A military court in Vietnam’s central region sentenced five soldiers to a total of 41 years in prison on charges of causing the death of another soldier last year, a punishment the victim’s bereaved father said was too light.
Nguyen Van Thien, born in 1998 in central Vietnam’s Gia Lai province, began his mandatory military service in February 2020 and was just one month shy of finishing his two-year stint when he was found dead in a barracks bathroom last November.
“Five people have been jailed, but the sentencing was not right,” Nguyen Van Lam, Thien’s father, told RFA’s Vietnamese Service.
According to the investigation, the object that struck Nguyen Van Thein’s head and caused his death was a five-liter plastic pail. The defendant who was holding the pail when the death occurred claimed the death was an accident.
“The plastic pail is too light to kill anyone,” Lam said. “The defendants described their positions when the killing happened, but it did not sound right. According to the lawyers, it was impossible to use a light plastic pail to cause someone’s death. So, we are not sure of the cause of death or who the killer is.”
Four of the defendants were in the same platoon as Thien. Ksor Dim and Rmah Tuy were both sentenced to seven years, while Nguyen Dinh Tam, who was said to have been the main culprit, and Tran Van Mao, who stuck Thien in the head with the plastic pail, received nine-and-a-half year sentences. Squad leader Tran Duc Loi, meanwhile, got eight years.
According to the military procuracy’s report issued on April 25th, 2022, three soldiers, Nguyen Van Thien, Huynh Van Trung and Nguyen Van Hung went out for drinks at 3 p.m. on Nov. 29, 2021.
Their platoon leader discovered their absence after a roll call later in the day, and the platoon began searching for them.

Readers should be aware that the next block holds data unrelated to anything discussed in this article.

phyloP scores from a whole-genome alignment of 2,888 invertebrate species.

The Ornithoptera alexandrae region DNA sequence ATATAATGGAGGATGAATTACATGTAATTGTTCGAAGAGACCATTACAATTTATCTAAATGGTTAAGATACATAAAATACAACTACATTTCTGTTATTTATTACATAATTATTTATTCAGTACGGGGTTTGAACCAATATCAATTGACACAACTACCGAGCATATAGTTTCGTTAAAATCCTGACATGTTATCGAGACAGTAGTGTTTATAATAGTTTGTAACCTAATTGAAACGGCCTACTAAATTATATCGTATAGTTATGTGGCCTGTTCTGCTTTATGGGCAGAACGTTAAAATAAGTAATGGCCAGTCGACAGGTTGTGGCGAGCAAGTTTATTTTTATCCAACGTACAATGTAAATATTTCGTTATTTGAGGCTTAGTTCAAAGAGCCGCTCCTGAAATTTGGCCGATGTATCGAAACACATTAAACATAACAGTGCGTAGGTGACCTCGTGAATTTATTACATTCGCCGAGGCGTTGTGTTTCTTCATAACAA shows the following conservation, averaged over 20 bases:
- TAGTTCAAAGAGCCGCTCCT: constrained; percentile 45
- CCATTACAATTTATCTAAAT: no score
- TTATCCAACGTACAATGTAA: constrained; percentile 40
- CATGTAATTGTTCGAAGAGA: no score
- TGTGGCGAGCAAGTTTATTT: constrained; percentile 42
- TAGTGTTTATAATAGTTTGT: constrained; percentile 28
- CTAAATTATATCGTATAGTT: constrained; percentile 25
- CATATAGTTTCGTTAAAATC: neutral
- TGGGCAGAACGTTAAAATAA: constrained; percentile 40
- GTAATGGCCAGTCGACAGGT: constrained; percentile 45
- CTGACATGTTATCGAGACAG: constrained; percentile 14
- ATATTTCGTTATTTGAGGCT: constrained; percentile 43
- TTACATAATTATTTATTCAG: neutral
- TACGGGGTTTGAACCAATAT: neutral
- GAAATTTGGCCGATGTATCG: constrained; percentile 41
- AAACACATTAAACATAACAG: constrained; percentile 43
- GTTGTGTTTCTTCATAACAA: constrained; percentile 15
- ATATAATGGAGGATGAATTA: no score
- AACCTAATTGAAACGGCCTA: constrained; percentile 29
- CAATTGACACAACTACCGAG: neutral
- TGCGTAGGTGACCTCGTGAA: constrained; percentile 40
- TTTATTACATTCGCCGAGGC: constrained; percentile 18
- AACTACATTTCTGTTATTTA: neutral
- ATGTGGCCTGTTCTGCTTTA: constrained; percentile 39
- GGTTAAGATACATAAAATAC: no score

At about 7 p.m. Nguyen Dinh Tam and the three other defendants in the platoon discussed what punishments they could face because of Thien, Trung and Hung. According to the court, Nguyen Dinh Tam persuaded the others to beat the three absent soldiers for revenge.
At 9 p.m., while in bed, Thien was called to the bathroom and beaten by the five defendants until he fell unconscious.
The defendants said that they tried to wake him up but could not, so they returned to their bunks thinking that Thien had blacked out because he had drunk too much.
A moment later, another soldier passed by the bathroom and found Thien lying on the ground with foam in his mouth. He called for help, but Thien was pronounced dead on the way to the hospital.
During the trial, a representative of the Gia Lai military command told Thein’s family that the bruises on his body were from autopsy cuts and because he fell, not because he was engaged in a fight.
Vietnamese state media has not reported on the trial.
Le Xuan Anh Phu, the lawyer who represented the victim, told RFA that according to the procuracy’s report, defendant Tran Van Mao was the one who hit Thien’s head with the plastic pail, causing him to fall. At the trial, however, Mao said he slipped and fell and that the pail had hit Thien’s head by accident.
Phu said he requested another investigation because of discrepancies in the defendants’ statements and because he believes a five-liter plastic pail is too light to cause a serious head injury.
But the request was denied.
“They did not reenact the whole scene. They just examined the scene and then the prosecutors argued that there were many witnesses of the beating, and the defendants testified the same,” Phu said.
“They concluded that they have enough evidence,” he said. “We argued that we need to reenact the whole scene to have a more convincing investigation and to satisfy the bereaved family.”
Additionally, the five-liter pail shown in the courtroom was not the actual pail that struck Thien because investigators could not find the actual pail Mao allegedly used.
Representatives of Gia Lai military command told the court that they have disciplined more than 20 people in this case but did not elaborate on the details.
Phu, the attorney, said that military policy allowing other soldiers to discipline their colleagues indirectly led to Nguyen Van Thien’s death. He said that the policy needs to be reviewed.
The victim’s father told RFA that the family will appeal the court’s verdict in an attempt to discover the real cause of his son’s death and determine who the real killer is.
Translated by RFA Vietnamese. Written in English by Eugene Whong.